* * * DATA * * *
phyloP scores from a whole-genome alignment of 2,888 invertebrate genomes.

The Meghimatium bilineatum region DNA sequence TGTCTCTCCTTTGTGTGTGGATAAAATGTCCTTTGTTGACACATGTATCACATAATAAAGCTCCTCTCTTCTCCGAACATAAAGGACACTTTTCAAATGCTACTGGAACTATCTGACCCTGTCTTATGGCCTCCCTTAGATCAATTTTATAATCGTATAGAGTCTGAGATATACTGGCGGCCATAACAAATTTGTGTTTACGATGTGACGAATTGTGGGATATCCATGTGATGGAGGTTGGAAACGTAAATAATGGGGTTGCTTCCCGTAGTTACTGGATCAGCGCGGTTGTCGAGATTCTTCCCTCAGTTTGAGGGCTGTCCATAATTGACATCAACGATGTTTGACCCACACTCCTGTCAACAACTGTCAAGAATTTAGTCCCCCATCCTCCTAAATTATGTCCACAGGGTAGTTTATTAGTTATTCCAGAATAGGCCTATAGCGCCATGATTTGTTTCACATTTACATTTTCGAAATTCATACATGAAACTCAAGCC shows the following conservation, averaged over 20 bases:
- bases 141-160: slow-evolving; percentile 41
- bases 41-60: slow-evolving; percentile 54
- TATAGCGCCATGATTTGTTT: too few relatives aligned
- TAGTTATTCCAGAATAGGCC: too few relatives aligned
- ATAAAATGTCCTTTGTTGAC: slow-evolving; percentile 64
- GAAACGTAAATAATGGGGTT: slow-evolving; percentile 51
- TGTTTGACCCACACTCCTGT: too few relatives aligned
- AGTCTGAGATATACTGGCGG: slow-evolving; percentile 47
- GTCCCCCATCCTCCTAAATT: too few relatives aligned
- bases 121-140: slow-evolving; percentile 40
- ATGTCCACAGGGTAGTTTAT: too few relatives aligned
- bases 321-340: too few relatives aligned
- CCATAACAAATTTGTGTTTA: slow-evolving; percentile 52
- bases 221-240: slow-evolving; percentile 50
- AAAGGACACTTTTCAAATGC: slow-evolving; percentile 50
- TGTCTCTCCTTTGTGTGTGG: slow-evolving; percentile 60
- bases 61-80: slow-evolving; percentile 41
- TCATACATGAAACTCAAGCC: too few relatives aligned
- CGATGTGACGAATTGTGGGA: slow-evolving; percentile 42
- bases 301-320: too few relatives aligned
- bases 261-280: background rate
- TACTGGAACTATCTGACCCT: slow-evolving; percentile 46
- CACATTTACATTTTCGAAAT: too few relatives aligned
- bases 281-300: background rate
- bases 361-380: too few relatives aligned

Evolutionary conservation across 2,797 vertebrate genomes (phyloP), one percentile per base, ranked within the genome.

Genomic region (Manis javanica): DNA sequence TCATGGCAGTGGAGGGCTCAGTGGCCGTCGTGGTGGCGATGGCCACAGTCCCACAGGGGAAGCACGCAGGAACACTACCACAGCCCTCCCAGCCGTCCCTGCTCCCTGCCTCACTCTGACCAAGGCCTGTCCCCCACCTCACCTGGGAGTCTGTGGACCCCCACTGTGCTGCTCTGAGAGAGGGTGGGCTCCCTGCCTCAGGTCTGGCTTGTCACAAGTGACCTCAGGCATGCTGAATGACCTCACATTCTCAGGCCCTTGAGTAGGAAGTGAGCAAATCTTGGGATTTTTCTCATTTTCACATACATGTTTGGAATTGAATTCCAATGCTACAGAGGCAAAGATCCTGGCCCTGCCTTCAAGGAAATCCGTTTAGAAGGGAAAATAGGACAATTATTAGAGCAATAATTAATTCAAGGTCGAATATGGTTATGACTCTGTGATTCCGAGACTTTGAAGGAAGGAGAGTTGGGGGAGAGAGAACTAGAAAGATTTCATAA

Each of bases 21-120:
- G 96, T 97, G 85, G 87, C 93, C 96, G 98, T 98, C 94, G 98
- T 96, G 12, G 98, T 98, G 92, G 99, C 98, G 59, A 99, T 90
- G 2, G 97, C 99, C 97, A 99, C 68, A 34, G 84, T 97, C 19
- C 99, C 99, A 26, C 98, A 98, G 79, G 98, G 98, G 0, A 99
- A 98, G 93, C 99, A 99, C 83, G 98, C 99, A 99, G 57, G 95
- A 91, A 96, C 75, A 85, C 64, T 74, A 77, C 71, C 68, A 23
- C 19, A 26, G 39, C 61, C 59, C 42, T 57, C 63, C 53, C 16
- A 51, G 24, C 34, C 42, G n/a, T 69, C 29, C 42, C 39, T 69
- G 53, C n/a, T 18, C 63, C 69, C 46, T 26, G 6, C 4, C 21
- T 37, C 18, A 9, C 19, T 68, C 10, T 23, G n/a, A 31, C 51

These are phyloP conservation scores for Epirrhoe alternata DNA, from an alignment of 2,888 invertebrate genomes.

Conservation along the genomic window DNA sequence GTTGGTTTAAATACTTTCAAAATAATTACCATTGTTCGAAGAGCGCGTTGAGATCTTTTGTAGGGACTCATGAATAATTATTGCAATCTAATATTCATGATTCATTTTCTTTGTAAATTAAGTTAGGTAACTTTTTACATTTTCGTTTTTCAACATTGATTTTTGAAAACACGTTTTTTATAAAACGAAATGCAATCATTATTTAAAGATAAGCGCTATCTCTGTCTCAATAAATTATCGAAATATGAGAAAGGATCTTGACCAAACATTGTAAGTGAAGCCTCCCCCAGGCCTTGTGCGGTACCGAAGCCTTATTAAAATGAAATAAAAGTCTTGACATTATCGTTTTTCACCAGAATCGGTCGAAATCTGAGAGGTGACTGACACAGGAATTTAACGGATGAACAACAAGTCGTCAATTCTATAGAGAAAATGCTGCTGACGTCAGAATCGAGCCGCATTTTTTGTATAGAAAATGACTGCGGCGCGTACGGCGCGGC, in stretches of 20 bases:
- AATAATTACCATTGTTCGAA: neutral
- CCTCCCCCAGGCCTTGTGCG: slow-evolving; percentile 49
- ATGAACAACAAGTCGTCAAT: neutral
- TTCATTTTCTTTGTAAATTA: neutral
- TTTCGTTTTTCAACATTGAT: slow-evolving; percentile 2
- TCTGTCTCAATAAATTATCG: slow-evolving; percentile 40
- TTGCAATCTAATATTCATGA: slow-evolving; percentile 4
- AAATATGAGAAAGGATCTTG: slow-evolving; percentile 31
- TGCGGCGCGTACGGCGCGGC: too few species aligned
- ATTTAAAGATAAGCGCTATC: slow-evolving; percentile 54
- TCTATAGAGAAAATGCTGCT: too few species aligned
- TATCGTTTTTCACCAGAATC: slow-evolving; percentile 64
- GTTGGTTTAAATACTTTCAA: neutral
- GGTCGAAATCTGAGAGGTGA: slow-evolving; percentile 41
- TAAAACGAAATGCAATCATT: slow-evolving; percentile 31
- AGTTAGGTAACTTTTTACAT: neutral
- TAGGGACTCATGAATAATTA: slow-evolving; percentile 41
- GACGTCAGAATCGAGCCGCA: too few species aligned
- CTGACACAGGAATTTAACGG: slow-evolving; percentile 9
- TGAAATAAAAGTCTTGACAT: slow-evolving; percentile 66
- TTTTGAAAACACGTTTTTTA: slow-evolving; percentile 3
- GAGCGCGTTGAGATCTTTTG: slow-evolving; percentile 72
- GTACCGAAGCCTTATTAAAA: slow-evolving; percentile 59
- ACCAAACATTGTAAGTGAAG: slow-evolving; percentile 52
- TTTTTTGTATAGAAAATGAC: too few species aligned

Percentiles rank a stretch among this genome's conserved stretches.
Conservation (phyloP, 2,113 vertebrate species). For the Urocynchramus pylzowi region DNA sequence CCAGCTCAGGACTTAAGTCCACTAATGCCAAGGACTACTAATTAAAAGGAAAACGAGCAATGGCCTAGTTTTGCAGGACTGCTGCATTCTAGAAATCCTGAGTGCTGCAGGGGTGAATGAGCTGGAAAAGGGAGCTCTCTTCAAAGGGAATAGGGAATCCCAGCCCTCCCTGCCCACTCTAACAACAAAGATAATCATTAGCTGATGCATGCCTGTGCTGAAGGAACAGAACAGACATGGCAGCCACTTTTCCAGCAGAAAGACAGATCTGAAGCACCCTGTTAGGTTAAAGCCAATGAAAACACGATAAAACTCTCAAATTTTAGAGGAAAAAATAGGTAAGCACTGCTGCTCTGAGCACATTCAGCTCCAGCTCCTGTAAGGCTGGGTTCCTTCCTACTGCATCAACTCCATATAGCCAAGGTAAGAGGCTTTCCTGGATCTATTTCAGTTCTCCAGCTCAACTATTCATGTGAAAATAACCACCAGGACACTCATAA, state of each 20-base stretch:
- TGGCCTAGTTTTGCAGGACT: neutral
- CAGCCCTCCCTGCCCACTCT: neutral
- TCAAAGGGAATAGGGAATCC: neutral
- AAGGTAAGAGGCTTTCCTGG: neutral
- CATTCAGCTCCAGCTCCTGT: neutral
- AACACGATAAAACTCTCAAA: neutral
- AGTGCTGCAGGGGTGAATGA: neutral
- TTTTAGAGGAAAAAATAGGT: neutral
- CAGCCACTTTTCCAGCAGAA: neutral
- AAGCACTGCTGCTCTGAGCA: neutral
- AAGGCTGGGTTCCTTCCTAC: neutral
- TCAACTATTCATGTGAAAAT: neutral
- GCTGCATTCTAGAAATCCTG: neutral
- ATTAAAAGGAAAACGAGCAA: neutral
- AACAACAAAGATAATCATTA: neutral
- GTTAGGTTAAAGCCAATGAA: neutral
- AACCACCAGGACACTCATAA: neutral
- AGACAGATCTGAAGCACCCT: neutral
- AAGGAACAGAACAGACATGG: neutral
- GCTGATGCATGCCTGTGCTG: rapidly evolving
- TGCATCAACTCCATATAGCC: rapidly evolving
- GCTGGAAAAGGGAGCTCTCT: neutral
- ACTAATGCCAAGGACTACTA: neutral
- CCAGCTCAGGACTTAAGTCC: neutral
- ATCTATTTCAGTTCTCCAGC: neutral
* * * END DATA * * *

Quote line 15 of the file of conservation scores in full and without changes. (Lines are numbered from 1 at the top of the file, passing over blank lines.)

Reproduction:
- CCATAACAAATTTGTGTTTA: slow-evolving; percentile 52